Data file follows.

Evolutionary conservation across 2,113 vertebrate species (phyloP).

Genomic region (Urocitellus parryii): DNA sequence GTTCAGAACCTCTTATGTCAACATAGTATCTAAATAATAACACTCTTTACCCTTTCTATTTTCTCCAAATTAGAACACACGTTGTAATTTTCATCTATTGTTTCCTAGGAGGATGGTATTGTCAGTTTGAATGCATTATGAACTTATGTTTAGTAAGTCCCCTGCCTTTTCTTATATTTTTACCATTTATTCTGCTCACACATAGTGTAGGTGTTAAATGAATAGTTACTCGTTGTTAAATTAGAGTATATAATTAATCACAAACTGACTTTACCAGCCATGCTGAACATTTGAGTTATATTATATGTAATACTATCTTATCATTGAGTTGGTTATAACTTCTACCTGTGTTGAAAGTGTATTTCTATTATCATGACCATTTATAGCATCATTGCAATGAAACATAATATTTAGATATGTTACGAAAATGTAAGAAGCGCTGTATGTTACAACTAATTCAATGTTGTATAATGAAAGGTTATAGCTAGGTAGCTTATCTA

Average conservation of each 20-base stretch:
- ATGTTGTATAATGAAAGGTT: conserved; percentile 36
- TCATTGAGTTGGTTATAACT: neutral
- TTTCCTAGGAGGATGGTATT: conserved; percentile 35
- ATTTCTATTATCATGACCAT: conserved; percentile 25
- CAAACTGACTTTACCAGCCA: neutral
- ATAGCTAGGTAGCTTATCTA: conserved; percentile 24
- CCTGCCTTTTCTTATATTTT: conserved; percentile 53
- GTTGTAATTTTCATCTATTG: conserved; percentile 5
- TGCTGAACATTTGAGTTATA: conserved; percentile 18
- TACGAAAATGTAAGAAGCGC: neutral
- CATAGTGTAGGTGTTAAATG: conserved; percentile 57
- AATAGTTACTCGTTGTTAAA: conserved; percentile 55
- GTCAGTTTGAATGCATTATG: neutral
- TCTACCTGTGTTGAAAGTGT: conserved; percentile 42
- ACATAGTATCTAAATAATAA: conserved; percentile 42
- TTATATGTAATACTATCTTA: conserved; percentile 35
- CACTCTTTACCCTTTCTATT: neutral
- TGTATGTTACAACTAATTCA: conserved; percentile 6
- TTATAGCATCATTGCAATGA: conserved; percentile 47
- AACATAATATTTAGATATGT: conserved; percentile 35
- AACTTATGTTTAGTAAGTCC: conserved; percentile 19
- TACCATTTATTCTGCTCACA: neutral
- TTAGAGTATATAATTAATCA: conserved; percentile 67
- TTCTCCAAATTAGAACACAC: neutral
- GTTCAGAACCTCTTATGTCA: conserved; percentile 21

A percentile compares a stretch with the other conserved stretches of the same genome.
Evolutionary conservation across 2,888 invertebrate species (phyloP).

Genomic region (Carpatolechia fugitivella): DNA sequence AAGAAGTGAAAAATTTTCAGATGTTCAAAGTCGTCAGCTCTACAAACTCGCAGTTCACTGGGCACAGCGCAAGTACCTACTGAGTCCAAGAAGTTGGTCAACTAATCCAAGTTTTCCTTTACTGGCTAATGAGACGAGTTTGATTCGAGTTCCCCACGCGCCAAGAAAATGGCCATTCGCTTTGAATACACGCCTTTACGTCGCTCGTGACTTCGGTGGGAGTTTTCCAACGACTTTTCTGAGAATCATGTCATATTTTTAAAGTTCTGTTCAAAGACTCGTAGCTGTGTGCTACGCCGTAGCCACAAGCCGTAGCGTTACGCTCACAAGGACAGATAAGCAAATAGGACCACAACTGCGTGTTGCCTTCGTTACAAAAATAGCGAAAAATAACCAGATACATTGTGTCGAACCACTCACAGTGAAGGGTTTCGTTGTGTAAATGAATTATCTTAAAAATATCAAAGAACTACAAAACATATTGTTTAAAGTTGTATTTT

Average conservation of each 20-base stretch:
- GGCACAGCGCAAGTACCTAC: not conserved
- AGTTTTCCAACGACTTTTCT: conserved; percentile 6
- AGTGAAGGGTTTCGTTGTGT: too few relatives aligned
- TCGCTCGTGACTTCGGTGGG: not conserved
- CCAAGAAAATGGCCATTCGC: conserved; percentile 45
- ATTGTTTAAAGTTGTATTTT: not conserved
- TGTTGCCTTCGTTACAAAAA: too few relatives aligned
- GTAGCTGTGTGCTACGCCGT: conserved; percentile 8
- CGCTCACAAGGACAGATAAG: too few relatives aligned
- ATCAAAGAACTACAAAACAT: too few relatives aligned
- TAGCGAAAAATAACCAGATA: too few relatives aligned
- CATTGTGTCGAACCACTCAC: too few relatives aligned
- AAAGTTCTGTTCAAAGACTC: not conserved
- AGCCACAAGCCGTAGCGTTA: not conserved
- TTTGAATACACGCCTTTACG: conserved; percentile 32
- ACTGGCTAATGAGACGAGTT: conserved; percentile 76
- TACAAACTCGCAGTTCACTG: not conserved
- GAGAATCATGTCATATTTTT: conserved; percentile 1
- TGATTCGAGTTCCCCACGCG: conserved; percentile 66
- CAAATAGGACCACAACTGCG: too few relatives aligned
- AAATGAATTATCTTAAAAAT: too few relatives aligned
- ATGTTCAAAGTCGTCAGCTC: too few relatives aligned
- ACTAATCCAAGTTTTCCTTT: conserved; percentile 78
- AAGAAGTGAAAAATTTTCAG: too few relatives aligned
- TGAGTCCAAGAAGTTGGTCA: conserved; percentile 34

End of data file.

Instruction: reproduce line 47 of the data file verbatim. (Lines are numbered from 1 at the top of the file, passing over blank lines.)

- TTTGAATACACGCCTTTACG: conserved; percentile 32